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Remnant Of Black History Remains Relevant

Agnes Wilson says it almost feels like she went to school and never left.
 
"I'm a dinosaur because I have been here for so long," says Wilson, who's a receptionist for Transylvania County schools.

The building she works in was once the place that inspired her as a student. It's the site of the old Rosenwald School.

"I feel at home. I feel very comfortable," Wilson says about the place where African-American kids were encouraged to work hard and dream big before integration.

"While we were all different families, we were one," the 71-year-old recalls. Wilson went on to be a substitute and teacher's aid at Rosenwald.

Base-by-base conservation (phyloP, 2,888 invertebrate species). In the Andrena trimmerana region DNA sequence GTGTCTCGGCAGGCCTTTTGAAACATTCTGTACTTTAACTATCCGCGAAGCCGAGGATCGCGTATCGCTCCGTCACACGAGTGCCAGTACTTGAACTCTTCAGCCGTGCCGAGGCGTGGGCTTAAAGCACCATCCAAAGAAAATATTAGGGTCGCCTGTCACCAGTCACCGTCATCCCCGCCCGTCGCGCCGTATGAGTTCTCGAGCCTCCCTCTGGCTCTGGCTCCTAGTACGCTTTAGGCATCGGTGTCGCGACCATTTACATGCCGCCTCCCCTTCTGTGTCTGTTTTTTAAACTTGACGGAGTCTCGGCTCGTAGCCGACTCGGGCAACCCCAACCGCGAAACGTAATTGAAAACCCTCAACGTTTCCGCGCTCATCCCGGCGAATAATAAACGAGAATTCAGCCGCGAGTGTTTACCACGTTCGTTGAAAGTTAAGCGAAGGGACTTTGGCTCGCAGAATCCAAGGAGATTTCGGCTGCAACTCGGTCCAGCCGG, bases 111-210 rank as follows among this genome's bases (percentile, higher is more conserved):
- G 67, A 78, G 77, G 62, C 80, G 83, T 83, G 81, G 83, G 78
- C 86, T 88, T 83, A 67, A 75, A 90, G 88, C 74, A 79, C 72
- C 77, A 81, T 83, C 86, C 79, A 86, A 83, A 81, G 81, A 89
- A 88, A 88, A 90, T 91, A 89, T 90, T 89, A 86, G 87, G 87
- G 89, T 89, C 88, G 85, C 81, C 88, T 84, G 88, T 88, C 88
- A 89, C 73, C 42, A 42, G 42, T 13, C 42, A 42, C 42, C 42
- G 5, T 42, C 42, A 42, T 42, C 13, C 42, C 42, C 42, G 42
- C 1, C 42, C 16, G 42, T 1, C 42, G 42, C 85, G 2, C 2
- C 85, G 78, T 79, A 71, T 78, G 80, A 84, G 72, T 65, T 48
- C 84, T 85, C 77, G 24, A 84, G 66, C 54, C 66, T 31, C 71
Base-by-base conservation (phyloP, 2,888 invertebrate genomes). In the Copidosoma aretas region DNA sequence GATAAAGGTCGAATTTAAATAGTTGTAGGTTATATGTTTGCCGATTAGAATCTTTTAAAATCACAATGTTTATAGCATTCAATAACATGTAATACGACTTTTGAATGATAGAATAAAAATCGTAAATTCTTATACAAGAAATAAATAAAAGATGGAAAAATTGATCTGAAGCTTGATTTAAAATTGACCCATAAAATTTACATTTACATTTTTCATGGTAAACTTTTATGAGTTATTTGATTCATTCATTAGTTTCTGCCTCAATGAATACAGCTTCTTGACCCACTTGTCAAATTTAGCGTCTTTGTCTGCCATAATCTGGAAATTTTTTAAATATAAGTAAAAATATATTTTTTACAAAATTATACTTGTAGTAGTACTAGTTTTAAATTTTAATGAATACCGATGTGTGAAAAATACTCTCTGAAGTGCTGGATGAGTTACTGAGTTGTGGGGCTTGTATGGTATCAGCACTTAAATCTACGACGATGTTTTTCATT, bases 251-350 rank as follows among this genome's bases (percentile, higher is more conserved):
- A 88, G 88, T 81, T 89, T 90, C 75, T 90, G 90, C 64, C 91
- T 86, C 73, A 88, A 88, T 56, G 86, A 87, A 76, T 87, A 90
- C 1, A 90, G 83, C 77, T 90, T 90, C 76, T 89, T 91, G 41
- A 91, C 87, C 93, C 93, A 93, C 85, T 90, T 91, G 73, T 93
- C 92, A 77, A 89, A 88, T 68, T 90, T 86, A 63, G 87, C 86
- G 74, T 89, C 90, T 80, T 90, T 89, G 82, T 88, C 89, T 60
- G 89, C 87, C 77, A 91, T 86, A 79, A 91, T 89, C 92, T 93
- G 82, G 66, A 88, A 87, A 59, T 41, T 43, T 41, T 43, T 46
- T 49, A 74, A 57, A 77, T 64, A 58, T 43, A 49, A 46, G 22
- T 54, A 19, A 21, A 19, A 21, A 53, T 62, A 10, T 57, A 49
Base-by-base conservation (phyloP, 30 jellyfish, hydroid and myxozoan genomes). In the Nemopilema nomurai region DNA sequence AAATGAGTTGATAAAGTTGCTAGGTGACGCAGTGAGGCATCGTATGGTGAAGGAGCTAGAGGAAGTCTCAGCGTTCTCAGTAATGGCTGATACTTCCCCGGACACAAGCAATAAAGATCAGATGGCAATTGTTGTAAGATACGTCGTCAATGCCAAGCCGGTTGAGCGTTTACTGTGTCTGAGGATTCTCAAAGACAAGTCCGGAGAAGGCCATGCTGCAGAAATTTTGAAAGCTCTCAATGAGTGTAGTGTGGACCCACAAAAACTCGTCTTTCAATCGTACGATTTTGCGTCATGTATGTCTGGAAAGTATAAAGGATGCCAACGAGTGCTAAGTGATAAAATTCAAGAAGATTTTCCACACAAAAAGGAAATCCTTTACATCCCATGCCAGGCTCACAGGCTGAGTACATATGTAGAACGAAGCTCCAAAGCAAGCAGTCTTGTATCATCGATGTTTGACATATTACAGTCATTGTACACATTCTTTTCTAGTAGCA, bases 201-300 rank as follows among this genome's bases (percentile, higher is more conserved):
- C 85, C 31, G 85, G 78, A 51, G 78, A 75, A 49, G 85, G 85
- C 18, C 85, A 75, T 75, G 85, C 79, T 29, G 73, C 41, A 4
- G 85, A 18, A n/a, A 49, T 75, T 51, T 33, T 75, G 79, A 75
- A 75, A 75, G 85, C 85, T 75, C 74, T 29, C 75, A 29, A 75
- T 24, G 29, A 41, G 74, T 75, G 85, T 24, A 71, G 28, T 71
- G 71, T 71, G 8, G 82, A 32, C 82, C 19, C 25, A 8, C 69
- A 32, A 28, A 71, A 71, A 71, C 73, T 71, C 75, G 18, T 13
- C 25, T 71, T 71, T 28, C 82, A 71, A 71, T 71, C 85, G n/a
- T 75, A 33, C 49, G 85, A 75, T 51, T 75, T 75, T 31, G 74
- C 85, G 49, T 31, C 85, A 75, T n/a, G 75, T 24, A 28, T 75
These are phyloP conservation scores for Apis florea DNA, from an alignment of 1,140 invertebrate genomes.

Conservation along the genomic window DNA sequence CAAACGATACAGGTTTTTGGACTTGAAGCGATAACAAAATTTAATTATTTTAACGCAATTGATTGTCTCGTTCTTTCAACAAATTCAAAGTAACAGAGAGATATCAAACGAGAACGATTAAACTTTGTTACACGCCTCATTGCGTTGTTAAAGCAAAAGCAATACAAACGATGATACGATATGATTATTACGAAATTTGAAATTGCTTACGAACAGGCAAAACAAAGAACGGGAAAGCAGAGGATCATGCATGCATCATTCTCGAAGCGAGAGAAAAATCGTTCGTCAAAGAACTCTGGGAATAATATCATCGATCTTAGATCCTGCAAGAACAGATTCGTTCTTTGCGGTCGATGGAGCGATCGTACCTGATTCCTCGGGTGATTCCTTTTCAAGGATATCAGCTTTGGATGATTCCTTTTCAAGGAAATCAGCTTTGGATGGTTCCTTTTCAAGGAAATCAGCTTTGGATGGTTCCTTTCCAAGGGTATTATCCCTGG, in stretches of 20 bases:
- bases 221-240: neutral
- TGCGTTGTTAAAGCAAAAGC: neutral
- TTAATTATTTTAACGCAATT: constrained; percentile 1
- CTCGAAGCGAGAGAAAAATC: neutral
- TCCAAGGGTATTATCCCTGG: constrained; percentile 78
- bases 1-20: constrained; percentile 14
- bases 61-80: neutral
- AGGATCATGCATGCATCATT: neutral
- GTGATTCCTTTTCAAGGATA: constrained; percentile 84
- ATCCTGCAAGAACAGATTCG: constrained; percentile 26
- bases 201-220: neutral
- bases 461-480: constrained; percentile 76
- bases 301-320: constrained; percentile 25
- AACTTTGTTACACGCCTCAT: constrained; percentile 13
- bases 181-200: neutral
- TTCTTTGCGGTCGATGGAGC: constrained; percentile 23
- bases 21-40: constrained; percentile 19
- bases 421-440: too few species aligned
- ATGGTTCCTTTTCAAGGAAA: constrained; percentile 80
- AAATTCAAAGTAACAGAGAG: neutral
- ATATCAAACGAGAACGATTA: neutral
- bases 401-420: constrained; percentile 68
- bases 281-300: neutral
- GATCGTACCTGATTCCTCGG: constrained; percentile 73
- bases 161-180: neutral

Her working life has come full circle, back at the school again. 50 years after the integration of Transylvania County schools, the old school setting is on her mind daily.

"That makes you think about where you came from. What it was like," she said, introducing us to another Almunus who's now an interim teacher at Brevard Middle.

Lewis Whiteside, Sr. has fond memories of Rosenwald.

"We were viewed as inferior, that we should be segregated. But when we entered the doors the teachers made us feel like we were important," said Whiteside. "That we could be anything we wanted to be if we set our minds to it."

Rosenwald school closed in the 1960's but remains open in the hearts of so many. It's a standing chapter of Brevard's history.
   
Agnes Wilson is reminded everytime she comes to work. "This building's saying I'm still here!"       

By John Le
Follow John on Twitter @AbsoluteLe


 



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